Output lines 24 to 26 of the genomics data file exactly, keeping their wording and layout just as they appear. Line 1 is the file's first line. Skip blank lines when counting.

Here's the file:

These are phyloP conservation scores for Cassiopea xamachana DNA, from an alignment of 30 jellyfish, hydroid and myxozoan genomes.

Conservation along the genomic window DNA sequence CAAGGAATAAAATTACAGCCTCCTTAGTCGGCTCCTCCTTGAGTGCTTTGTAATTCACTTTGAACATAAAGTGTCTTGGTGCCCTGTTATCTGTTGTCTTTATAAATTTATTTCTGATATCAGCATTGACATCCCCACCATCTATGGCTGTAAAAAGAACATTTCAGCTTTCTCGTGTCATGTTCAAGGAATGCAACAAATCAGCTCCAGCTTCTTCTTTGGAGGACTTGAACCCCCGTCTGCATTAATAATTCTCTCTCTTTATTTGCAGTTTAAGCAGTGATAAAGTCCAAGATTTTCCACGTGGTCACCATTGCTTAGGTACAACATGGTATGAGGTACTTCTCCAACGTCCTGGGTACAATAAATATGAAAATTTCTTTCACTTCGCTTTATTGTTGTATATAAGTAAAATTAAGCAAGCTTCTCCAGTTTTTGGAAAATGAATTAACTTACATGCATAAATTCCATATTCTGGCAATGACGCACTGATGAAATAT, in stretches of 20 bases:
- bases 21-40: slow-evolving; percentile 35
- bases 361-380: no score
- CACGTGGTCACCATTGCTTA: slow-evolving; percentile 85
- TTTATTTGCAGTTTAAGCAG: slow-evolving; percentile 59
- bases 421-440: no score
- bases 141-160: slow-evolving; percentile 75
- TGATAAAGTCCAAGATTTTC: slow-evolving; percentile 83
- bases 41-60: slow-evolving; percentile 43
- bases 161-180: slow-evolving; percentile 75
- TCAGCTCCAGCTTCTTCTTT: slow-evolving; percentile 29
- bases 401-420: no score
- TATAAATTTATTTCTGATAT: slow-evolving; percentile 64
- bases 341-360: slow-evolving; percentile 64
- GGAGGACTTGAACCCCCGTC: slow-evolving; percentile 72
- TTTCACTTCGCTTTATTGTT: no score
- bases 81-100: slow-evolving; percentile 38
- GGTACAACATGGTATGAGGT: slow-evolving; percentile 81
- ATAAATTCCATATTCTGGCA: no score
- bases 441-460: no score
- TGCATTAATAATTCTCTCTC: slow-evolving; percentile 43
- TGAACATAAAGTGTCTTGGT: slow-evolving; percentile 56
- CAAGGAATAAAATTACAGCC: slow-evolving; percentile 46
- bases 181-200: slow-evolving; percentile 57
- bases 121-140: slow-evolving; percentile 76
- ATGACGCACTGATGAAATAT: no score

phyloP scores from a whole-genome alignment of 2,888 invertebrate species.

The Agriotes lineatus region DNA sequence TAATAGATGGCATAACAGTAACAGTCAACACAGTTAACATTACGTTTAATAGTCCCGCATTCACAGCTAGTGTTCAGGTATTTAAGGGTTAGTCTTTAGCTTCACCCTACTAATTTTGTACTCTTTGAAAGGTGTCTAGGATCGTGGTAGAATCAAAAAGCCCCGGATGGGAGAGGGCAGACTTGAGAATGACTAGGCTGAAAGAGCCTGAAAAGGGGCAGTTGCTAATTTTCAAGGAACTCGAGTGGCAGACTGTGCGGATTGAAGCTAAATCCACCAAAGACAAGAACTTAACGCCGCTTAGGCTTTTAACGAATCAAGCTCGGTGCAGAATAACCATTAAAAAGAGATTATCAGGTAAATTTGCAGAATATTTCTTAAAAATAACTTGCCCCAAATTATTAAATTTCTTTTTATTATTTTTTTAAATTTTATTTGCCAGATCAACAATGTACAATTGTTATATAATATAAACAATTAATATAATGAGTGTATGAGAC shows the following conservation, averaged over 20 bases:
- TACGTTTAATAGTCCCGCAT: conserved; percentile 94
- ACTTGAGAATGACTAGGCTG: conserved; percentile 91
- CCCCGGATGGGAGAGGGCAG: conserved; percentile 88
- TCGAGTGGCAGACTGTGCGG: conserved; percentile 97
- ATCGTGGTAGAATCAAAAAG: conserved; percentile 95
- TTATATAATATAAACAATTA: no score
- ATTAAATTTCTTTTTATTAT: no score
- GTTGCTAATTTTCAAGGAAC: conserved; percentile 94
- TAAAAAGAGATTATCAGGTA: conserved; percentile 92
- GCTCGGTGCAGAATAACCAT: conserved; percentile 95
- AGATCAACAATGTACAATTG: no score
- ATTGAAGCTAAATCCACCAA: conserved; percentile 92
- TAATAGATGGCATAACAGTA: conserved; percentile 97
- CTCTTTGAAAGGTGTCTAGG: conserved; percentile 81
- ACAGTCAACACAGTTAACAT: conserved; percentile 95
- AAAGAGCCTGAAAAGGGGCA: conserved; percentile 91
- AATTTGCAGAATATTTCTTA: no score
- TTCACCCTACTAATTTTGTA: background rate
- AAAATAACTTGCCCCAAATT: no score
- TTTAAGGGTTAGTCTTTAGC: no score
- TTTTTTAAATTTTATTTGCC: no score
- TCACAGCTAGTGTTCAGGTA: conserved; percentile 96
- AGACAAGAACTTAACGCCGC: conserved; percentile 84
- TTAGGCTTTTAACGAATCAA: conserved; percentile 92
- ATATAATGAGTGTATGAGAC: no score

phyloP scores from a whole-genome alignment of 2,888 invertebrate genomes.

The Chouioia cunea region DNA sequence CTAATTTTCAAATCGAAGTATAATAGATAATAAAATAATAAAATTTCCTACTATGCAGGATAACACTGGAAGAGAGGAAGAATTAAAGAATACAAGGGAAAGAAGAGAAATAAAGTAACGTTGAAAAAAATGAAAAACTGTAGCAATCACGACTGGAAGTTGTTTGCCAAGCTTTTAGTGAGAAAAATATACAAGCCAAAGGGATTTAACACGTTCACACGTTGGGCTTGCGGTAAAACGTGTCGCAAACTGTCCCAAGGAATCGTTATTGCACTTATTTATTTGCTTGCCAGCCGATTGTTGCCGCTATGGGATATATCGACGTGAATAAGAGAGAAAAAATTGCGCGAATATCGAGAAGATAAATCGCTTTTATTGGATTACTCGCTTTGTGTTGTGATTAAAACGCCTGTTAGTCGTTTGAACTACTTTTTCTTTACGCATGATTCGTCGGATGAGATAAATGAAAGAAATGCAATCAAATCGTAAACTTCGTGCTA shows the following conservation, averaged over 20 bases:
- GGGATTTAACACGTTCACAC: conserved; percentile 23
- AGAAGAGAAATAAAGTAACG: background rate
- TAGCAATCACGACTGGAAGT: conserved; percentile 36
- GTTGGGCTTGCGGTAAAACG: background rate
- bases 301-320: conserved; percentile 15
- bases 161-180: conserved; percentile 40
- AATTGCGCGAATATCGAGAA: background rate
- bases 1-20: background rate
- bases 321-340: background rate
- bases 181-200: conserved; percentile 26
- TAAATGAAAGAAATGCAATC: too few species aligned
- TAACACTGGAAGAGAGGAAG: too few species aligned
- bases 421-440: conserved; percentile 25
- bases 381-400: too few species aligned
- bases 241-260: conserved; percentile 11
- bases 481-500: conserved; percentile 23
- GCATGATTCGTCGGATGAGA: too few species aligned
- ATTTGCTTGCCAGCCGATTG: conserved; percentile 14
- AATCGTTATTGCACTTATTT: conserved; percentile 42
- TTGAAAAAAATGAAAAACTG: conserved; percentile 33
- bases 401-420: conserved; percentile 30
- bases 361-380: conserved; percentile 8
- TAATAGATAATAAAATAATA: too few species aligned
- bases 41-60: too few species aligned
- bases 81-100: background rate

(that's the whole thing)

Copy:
- CAAGGAATAAAATTACAGCC: slow-evolving; percentile 46
- bases 181-200: slow-evolving; percentile 57
- bases 121-140: slow-evolving; percentile 76